Clin Mol Hepatol.  2018 Dec;24(4):402-408. 10.3350/cmh.2018.0028.

Fatigue and weakness hinder patient social reintegration after liver transplantation

Affiliations
  • 1Department of Surgery, Seoul National University Bundang Hospital, Seongnam, Korea. choiyoungrok@gmail.com
  • 2Department of Surgery, Seoul National University College of Medicine, Seoul, Korea.
  • 3Gastrointestinal Surgery Center, Department of Surgery, Mansoura University College of Medicine, Dakahlia Governorate, Egypt.

Abstract

BACKGROUND/AIMS
With improvements in the survival of liver transplantation (LT) recipients, the focus is shifting to patient quality of life (QOL), and employment is an important factor in aiding the social reintegration of LT patients. This study aims to evaluate the current employment status of liver graft recipients and various factors that may hinder reemployment.
METHODS
Fifty patients above age 18 who underwent either living or deceased donor LT at a single center from March 2009 to July 2016 were interviewed during their visit to the outpatient clinic. The internally developed questionnaire consisted of 10 items. The Karnofsky Performance Scale and EQ-5D were used to evaluate patient function and QOL.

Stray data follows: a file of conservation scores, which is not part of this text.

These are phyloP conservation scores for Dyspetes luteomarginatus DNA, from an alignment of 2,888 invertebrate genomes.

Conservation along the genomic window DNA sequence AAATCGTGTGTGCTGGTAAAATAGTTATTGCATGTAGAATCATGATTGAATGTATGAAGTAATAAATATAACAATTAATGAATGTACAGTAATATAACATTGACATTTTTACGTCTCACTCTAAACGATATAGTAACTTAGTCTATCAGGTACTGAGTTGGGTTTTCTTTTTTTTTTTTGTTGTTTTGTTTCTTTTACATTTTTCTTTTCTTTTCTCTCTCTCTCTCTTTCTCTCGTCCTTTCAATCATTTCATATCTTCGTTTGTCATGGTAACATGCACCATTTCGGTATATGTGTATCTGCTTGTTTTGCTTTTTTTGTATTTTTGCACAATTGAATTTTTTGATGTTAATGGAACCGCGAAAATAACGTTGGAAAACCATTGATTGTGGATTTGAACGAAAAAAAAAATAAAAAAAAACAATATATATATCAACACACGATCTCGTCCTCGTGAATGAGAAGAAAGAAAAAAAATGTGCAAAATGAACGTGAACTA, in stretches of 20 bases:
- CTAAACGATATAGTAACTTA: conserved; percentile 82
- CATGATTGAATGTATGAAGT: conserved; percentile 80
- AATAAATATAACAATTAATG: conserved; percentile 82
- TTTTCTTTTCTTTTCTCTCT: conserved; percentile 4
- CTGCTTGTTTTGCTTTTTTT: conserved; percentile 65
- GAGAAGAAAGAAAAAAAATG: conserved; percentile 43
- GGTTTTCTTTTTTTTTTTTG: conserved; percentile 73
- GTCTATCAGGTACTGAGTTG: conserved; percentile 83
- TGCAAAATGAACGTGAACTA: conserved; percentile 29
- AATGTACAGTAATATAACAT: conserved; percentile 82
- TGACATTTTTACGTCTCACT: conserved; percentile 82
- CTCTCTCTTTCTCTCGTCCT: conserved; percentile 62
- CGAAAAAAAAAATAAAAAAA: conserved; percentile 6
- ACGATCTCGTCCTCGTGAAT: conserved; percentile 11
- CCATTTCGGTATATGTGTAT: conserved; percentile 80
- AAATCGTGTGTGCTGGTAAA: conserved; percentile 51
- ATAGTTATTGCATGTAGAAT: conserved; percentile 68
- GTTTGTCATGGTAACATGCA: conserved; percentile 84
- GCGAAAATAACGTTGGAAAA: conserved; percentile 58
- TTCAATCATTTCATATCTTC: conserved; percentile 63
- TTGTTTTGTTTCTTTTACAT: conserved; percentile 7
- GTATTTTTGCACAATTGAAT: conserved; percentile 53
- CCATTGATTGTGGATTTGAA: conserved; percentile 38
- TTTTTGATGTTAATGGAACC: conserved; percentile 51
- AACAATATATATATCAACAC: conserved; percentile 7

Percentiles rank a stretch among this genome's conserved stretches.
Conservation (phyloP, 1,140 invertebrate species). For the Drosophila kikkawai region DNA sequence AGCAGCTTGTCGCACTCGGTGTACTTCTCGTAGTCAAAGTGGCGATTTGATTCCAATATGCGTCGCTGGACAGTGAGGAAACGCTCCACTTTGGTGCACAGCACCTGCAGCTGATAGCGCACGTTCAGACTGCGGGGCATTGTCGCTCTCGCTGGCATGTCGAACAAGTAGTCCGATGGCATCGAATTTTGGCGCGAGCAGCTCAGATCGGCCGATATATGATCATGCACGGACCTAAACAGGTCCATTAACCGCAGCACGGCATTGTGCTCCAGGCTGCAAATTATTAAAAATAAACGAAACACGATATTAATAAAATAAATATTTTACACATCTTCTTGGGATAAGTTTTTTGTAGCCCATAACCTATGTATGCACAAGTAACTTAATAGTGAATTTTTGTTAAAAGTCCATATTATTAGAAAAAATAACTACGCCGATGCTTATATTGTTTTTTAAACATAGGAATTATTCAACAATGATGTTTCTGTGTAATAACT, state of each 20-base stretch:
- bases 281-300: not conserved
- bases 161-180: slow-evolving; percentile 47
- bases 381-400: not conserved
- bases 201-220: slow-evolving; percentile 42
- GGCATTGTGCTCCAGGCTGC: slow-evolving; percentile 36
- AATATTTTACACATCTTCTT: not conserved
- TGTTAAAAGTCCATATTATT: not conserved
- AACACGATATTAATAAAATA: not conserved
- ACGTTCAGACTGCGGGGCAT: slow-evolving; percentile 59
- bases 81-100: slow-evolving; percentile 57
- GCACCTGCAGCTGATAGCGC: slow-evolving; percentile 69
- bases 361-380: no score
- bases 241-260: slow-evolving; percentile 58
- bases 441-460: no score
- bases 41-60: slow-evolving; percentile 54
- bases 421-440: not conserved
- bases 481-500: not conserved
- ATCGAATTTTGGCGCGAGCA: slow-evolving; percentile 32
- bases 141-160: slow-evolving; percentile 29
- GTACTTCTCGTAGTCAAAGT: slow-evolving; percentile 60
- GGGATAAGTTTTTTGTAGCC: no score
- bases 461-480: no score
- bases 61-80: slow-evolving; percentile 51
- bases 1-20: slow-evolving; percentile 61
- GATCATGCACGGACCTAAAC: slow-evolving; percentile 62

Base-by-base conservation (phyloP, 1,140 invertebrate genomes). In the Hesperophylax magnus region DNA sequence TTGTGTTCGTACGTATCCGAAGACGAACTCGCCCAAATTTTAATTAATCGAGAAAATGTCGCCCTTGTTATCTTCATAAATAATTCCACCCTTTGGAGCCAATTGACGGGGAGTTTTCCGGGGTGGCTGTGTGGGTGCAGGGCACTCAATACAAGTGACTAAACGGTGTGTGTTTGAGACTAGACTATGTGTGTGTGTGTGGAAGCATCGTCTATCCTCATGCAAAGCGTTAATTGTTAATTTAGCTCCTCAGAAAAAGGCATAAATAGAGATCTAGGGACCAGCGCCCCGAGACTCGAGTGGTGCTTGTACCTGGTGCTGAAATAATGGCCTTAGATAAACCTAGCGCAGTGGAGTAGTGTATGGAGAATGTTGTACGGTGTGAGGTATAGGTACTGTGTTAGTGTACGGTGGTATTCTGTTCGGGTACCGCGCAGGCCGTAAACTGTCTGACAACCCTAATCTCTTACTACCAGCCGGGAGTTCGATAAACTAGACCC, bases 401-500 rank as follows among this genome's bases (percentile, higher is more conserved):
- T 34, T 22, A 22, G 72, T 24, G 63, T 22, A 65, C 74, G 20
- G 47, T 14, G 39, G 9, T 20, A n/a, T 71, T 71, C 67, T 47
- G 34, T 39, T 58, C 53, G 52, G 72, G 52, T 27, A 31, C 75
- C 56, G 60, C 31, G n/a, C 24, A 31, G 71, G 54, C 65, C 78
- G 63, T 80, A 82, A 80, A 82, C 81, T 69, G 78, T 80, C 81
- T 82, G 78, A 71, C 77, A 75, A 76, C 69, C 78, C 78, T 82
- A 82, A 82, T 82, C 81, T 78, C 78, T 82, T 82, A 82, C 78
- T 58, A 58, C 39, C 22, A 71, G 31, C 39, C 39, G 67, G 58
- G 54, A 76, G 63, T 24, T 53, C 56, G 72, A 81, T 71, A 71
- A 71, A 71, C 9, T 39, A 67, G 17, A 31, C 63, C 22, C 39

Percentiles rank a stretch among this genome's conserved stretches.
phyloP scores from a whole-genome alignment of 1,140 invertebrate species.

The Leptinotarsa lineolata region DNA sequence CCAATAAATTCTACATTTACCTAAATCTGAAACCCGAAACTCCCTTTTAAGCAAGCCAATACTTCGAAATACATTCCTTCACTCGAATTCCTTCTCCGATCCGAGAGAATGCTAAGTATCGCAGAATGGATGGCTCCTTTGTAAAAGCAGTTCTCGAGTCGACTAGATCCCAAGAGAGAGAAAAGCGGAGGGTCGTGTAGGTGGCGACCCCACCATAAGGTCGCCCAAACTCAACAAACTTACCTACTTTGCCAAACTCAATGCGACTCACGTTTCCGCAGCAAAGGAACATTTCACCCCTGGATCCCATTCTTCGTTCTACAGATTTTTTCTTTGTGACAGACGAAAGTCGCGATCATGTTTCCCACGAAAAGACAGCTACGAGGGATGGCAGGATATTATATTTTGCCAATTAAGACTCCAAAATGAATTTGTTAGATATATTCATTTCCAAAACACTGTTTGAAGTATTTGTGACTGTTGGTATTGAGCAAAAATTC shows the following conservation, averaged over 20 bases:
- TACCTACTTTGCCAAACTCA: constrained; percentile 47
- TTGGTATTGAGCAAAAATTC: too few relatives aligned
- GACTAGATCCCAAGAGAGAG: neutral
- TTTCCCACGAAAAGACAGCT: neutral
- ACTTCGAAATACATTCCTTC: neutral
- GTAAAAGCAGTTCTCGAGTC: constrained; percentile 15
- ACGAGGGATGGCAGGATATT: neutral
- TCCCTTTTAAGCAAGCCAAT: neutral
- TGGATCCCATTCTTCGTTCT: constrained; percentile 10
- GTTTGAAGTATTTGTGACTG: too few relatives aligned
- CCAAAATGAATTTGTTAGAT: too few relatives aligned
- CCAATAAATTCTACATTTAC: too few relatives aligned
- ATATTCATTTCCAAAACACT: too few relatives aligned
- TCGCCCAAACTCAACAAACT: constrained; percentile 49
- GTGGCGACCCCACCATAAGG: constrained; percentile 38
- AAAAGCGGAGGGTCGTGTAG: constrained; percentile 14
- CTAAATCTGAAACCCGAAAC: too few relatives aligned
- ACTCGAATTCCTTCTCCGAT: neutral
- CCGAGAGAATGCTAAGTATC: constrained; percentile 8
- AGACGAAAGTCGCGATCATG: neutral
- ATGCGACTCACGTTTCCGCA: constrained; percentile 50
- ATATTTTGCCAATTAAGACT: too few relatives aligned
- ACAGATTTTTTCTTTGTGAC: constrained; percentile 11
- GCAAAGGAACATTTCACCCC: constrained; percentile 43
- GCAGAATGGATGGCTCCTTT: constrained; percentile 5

RESULTS
A total of 25 (50%) patients returned to work after transplantation (the working group), and 21 (84%) patients in the working group returned to work within the first year after transplantation. In the non-working group (n=25), 17 (68%) answered that their health was the reason for unemployment. Fatigue and weakness were the most frequent symptoms.
CONCLUSIONS
The data shows that as many as 50% of total patients returned to work after receiving LT. Fatigue and weakness were the most common complaints of the unemployed group, and resolving the causes of these symptoms may help to increase the employment rate.

Keyword

Liver transplantation; Employment; Quality of life

MeSH Terms

Ambulatory Care Facilities
Employment
Fatigue*
Humans
Liver Transplantation*
Liver*
Quality of Life
Tissue Donors
Transplants
Unemployment
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